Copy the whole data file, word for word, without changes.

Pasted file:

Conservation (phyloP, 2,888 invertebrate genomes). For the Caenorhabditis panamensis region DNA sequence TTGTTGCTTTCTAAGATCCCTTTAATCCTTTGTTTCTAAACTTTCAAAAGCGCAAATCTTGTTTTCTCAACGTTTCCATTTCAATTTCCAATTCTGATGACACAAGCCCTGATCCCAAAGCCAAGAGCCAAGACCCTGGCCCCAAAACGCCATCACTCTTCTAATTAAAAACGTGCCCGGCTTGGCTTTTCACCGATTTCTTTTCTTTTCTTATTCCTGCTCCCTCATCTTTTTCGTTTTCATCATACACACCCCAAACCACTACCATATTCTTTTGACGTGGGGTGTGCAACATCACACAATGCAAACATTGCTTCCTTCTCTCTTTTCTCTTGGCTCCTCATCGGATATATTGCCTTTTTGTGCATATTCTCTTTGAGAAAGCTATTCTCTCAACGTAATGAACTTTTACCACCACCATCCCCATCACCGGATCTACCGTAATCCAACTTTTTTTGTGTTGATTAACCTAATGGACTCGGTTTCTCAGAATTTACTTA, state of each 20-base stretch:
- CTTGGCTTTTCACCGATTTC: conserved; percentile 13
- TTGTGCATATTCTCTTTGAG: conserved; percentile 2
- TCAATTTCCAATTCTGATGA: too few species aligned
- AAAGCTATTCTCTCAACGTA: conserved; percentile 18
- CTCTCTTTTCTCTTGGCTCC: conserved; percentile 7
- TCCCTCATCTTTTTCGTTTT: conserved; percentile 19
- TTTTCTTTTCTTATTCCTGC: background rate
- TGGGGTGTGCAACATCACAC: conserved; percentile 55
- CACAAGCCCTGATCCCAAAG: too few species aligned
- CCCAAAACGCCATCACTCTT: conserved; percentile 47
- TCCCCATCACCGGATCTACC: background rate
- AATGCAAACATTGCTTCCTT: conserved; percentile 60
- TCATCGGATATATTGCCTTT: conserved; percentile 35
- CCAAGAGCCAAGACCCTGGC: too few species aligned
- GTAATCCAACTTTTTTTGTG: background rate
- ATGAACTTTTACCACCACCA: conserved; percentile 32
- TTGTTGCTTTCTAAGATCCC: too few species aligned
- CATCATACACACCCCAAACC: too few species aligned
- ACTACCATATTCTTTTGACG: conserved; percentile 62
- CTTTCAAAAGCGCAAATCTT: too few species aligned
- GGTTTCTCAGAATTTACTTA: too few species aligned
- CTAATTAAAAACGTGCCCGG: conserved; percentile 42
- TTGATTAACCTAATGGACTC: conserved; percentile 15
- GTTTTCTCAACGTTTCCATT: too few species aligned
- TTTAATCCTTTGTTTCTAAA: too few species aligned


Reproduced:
Conservation (phyloP, 2,888 invertebrate genomes). For the Caenorhabditis panamensis region DNA sequence TTGTTGCTTTCTAAGATCCCTTTAATCCTTTGTTTCTAAACTTTCAAAAGCGCAAATCTTGTTTTCTCAACGTTTCCATTTCAATTTCCAATTCTGATGACACAAGCCCTGATCCCAAAGCCAAGAGCCAAGACCCTGGCCCCAAAACGCCATCACTCTTCTAATTAAAAACGTGCCCGGCTTGGCTTTTCACCGATTTCTTTTCTTTTCTTATTCCTGCTCCCTCATCTTTTTCGTTTTCATCATACACACCCCAAACCACTACCATATTCTTTTGACGTGGGGTGTGCAACATCACACAATGCAAACATTGCTTCCTTCTCTCTTTTCTCTTGGCTCCTCATCGGATATATTGCCTTTTTGTGCATATTCTCTTTGAGAAAGCTATTCTCTCAACGTAATGAACTTTTACCACCACCATCCCCATCACCGGATCTACCGTAATCCAACTTTTTTTGTGTTGATTAACCTAATGGACTCGGTTTCTCAGAATTTACTTA, state of each 20-base stretch:
- CTTGGCTTTTCACCGATTTC: conserved; percentile 13
- TTGTGCATATTCTCTTTGAG: conserved; percentile 2
- TCAATTTCCAATTCTGATGA: too few species aligned
- AAAGCTATTCTCTCAACGTA: conserved; percentile 18
- CTCTCTTTTCTCTTGGCTCC: conserved; percentile 7
- TCCCTCATCTTTTTCGTTTT: conserved; percentile 19
- TTTTCTTTTCTTATTCCTGC: background rate
- TGGGGTGTGCAACATCACAC: conserved; percentile 55
- CACAAGCCCTGATCCCAAAG: too few species aligned
- CCCAAAACGCCATCACTCTT: conserved; percentile 47
- TCCCCATCACCGGATCTACC: background rate
- AATGCAAACATTGCTTCCTT: conserved; percentile 60
- TCATCGGATATATTGCCTTT: conserved; percentile 35
- CCAAGAGCCAAGACCCTGGC: too few species aligned
- GTAATCCAACTTTTTTTGTG: background rate
- ATGAACTTTTACCACCACCA: conserved; percentile 32
- TTGTTGCTTTCTAAGATCCC: too few species aligned
- CATCATACACACCCCAAACC: too few species aligned
- ACTACCATATTCTTTTGACG: conserved; percentile 62
- CTTTCAAAAGCGCAAATCTT: too few species aligned
- GGTTTCTCAGAATTTACTTA: too few species aligned
- CTAATTAAAAACGTGCCCGG: conserved; percentile 42
- TTGATTAACCTAATGGACTC: conserved; percentile 15
- GTTTTCTCAACGTTTCCATT: too few species aligned
- TTTAATCCTTTGTTTCTAAA: too few species aligned